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Automatic Renewals
To ensure uninterrupted service, subscriptions automatically renew. If you want to cancel the automatic renewal, on your My Space My Account page, click Cancel Renewal on the Automatic Renewal line.

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Changing your Password
To change your login password, login, tap/click on Your Space in the upper right of the search area and then tap/click on My Profile tab. At the bottom of the profile form, enter your new password and confirm, then click Save.

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Searches - FAQ

What content is covered?
The full list of content covered by Quertle® products is available here. Currently, about 40 million documents from about 26 thousand journals plus patents, and many other sources. More than 10 million of the documents are full-text for in-depth searching. Some of the full-text journal articles are obtained from PubMed Central's Open Access Subset. Not all sources are available for all subscription levels. Custom solutions may also contain your licensed content or even in-house documents.

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How can I get assistance or training from a REAL person?
Contact us to ask a question or to find out about free training sessions.

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How should queries be written?
Searches on are best constructed by focusing on a core concept, saving other qualifiers such as "in mice" or "review" as filters. For example, you could write "aspirin treats headache" to find all documents about that subject. You can also use a Power Term® class for the subject or object as in "$Chemicals treat headaches?" (to find documents on chemicals that treat headaches) or "aspirin treats $Diseases?" (to find documents on what diseases aspirin treats). Or, you can simply enter one or more terms. See the Help section above for details.

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Are queries case-sensitive?
For most terms, case does not matter. Some terms, however, have very different meanings when used in a particular case. For example, consider "NO" (nitric oxide) and "no" (negative), or "AIDS" (disease) and "aids" (helps). In these situations, you should use proper capitalization.

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Can I enter a query with Boolean logic (AND, OR, or NOT)?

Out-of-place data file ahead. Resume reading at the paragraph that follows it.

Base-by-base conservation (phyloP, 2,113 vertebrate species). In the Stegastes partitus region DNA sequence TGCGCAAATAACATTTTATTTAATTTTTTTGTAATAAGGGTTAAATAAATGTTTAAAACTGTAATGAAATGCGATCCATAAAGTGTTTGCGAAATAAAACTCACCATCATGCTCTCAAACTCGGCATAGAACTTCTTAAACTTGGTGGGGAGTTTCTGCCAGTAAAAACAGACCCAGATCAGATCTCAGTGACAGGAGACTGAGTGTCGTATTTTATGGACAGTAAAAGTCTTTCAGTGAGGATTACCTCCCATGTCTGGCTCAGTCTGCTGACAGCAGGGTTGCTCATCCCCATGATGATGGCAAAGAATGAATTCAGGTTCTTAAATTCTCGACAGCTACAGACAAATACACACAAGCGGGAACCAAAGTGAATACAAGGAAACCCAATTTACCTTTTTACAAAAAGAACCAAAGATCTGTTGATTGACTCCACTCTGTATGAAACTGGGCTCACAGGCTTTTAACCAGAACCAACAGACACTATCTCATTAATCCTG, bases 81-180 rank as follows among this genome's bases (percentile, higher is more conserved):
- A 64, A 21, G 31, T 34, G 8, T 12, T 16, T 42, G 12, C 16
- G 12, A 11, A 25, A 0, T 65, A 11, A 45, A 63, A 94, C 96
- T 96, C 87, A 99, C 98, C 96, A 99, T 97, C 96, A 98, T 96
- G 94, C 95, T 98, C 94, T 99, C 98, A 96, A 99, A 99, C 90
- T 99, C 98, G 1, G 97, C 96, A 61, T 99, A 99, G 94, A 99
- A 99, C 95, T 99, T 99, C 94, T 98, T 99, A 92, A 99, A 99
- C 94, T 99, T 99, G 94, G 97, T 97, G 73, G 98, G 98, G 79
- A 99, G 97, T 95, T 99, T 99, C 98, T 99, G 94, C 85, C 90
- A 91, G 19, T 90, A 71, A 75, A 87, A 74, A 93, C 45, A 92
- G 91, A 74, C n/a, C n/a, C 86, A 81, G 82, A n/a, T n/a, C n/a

No. Since the underlying BioAI™ artificial intelligence engine matches your query to the points made by the author(s), you should not include Boolean operators. It is better to add additional terms (AND) using the Also Containing filter or remove terms (NOT) using the Not Containing filter. And, remember, BioAI™ automatically finds all synonyms and related concepts so complicated Boolean is not necessary.

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Can I look for a specific phrase using double quotes?
No. BioAI™ conceptualizes your query to give the most relevant results. BioAI™ takes input such as pinocytosis inhibition and understands when it has a conceptual match, such as fluid-phase endocytosis was inhibited by and so on. Thus, forcing a search for specific phrases is counterproductive and not supported. BioAI™ also has learned about most things biological and chemical and will automatically recognize phrasal entities, such as cell cycle. If you think we aren't understanding something, please let us know.

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What Power Term® classes can I use?
A Power Term® class is used to represent a class of entities, such as $Diseases (representing all diseases), not the generic term "disease". The most commonly used Power Term® queries can be found in the Power Term® class pop-up window. This can be accessed by clicking the link below the Search box. You can also view the full list of Power Term® class. If there is a Power Term® class you think should be included, please let us know.

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Can I create my own Power Term® class?
No. You cannot simply add a $ at the beginning of a query term to make it a Power Term® class. If you want your term included, let us know. We trained the BioAI engine for all the other Power Term® classes and can usually do the same for you.

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What does the $ mean?
The $ signifies that the search will be for the members of that Power Term® class BUT NOT for the term itself. For example, the word "disease" is very common in the literature and it is not always helpful to search for that. Instead, if you want to find actual diseases - but not "disease", "syndrome", etc. - then the Power Term® $Disease is what you would use.

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Can a Power Term® class be typed into the query or must they be picked from the pop-up?
Yes. The pop-up list is a convenient way to enter a Power Term® class, but you can also enter a Power Term® class by typing it directly in the Search box. But be sure to check the full list of Power Term® classes periodically, as new Power Term® classes are frequently added.

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Are MeSH terms used?
The Focused Results are looking at text written by the author for Relevant Statements that tie your search terms together. MeSH terms are not written by the author, nor do they necessarily imply a relationship. Thus, for Focused Results, the search does not use MeSH.

Example An article on adverse effects of drugs states
    "doxorubicin causes congestive heart failure"
and separately